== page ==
Were You Ever Cancelled

I’m 24 hours older than the Cape Town Cycle Tour

I learned this today. Ha, what a fun fact. I have great respect for mass sporting events, and niche sporting events, and even more so for the classics that have withstood the test of time. When I commented on a post by Tim Brink of Ride Magazine today, that I was 24 hours older than the Cycle Tour, some fun chirps resulted.

“But, have you ever been cancelled?”
“Were you ever shortened, though?”

All in jest, but it got me thinking. I live life in a fairly heavy zone. I feel in deep layers and I carry some proper scars; a solid few of which are undeniably self-inflicted. I’m 39 years old, and I’ve been a mother for more than 20 years of my time here on earth. I’ve birthed 3 children, married twice, moved home countless times. I’ve barely travelled beyond provincial borders, other than the esoteric, life-changing soul journeys with like-minded humans. I’ve worked some thankless jobs, started my own business, gained and lost clients along the way. I’ve gained and lost friends, too. And lovers. I’ve tackled mean races; succeeded in some and failed in others. There is a thorny bush near the Otter Trail that is probably still home to a pair of trail shoes, my trail shoes…I threw them in there. And I hate littering…

I’m ok with almost all the lessons learned along the way.
But was I ever cancelled? Or shortened?

The thing with life, is that we are going to give or gain in every situation. In every relationship. In every position that we fill. We’ll take some risks, punch above our weight and land flat on our faces at times. Sometimes we will win, sometimes we’ll get shortened, or cancelled.

I was in my twenties and working at a large media house in Cape Town. I had a portfolio of predominantly fashion and beauty clients, and a title of “senior account executive” which could be loosely translated to “must bring in maximum revenue or won’t make commission”. We had a powerful, well-established publication in the mix, targeted at black South African Women. The editor was an icon within this target audience and something about my presentations during a roadshow impressed her. She requested, in an email to our business manager, that I be allowed to “teach” my Johannesburg contemporaries how to present this particular market in order to maximise advertising investment in the publication.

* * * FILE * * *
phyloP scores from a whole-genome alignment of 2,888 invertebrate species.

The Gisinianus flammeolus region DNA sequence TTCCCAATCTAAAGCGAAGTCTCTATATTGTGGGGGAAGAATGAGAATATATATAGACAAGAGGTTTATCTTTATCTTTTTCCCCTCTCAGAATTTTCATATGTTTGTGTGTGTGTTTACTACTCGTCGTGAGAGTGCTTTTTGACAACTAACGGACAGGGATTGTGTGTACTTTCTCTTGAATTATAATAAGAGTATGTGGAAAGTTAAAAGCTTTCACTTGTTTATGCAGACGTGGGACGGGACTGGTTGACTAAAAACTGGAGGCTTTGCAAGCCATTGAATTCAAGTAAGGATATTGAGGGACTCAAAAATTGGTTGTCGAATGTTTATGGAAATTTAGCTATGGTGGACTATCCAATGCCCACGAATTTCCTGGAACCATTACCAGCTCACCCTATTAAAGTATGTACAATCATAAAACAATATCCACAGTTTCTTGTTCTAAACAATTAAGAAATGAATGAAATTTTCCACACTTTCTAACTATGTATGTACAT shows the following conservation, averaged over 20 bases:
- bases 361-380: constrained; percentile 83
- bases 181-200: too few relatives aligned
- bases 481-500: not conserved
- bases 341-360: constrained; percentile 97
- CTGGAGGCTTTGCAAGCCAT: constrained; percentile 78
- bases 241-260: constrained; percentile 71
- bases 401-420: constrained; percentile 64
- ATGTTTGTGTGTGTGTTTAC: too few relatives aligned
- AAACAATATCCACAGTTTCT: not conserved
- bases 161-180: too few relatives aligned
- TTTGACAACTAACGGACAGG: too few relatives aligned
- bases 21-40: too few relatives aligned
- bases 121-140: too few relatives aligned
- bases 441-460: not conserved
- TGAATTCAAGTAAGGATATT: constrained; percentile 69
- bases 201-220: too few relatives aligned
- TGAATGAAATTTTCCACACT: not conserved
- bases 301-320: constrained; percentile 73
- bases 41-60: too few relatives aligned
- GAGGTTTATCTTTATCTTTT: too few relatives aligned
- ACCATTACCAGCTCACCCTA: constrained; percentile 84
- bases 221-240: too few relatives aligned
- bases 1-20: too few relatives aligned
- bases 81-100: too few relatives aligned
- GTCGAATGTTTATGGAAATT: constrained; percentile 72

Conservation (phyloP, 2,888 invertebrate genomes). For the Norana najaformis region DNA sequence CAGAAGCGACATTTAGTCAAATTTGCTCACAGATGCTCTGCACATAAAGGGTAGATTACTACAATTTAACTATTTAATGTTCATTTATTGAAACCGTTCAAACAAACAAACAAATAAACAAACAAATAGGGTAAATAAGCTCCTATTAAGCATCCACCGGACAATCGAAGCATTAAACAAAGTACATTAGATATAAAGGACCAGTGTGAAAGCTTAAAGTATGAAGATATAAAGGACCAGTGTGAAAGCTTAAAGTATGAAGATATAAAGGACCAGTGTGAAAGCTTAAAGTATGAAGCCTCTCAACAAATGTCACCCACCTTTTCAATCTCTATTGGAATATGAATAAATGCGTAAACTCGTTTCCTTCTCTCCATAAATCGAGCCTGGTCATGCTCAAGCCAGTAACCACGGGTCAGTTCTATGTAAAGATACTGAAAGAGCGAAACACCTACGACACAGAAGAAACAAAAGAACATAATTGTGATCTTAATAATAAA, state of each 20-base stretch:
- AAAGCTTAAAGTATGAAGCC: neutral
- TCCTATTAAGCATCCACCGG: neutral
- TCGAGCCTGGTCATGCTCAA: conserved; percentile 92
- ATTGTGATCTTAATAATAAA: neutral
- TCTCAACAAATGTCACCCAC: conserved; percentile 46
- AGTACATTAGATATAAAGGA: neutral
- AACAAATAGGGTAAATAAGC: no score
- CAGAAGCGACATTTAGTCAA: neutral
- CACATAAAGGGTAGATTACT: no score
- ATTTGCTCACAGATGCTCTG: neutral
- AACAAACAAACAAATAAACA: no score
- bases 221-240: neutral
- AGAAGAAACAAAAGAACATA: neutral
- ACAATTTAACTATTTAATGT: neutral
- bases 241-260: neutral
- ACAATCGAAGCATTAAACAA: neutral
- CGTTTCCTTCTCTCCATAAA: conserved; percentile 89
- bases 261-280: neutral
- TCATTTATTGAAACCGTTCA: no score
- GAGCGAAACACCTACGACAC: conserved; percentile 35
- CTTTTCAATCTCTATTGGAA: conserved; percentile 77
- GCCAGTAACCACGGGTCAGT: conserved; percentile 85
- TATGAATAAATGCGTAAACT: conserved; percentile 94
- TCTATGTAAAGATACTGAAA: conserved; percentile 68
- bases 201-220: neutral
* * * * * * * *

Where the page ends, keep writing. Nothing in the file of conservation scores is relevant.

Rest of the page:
That should have been a major take-off for my career. Instead, the business manager was offended by the editor’s request, and viewed it as a criticism of the team’s overall calibre. She shot the editor down in an email that indicated that I was great at presentations, but poor at closing the deal. I learned her true opinion of me because an email thread was sent out, with 22 people in CC, and it arrived in my inbox in error. My name was trashed. The work I had done to arrive at a desk in a leading media house was for nothing. A minor internal political crisis unfolded, and I stormed out of the building, blood red and in a full blown rage. I was 47% ahead of target that month, but no one gave a damn. I left for good 6 months later, taking one of the skincare brands on my client list as a freelance PR account, with an effective 75% reduction in monthly salary. I bought a home computer, made some business cards, and labelled myself a PR specialist. At the time I had two kids, a husband with his own business, and a bond on a home that kept me awake every single night.

Someone chose to cancel me, and although the fall out was painful and embarrassing, it was one of the biggest favours anyone ever did for me. Take your corporate world, and relevant games, and stick it. I was never suited to it. I never will be.

Three months later I had a second client on my books, was creeping closer to the kind of income I needed, and was pregnant with my third child. Surprise! I worked hard, I took 10 days maternity leave when Emma arrived, I employed the most incredible nanny, and I carried on. Clients and media contacts got used to little Em, Gertie and I arriving as a package deal for meetings. I was breastfeeding, so we travelled as a team.

Fast forward some years, through my introduction to running, our divorce and the various unsettling house moves. Also, life lessons and the unshakable truth that throwing a coffee cup across a room will bring neither joy nor resolution, and the thrower will need to clean up her own mess. Tantrums are for toddlers.

I come to the “shortened” part. I’m in the deep trenches of the most powerful lesson I’ve learned to date, and shit I’ve learned a few. My little Em… my trail fairy, free spirt, super smart and beautiful child is dealing with a massive life blow. Those close to us will notice her facial tics and the ebb and flow of a disorder or response that we are busy tackling as best we can. We deal, so we’re dealing. We don’t want to talk about it; I don’t want to talk about it. Not yet.

As for life in general, we aren’t here long. This is not forever. The swirling realities around me keep punching the same lines; This. Is. It. It really is our singular and final dance. No bullshit curtain calls, no “we want more”. No one is going to call you back. We only have this one act, and we cannot continue to hang on to a puff of candyfloss on a merry-go-round.

Need to walk away? Do it. Need help, or to hire someone to back you? Do it. Need to change your path, sell your home, leave your partner, change direction or shed your masks? Go. Don’t share waffle about how we have options and can change; bloody do it. Roll up your sleeves, dirty your hands, get stuck in. It will hurt, yes.

One dance. Can you hear the beat?

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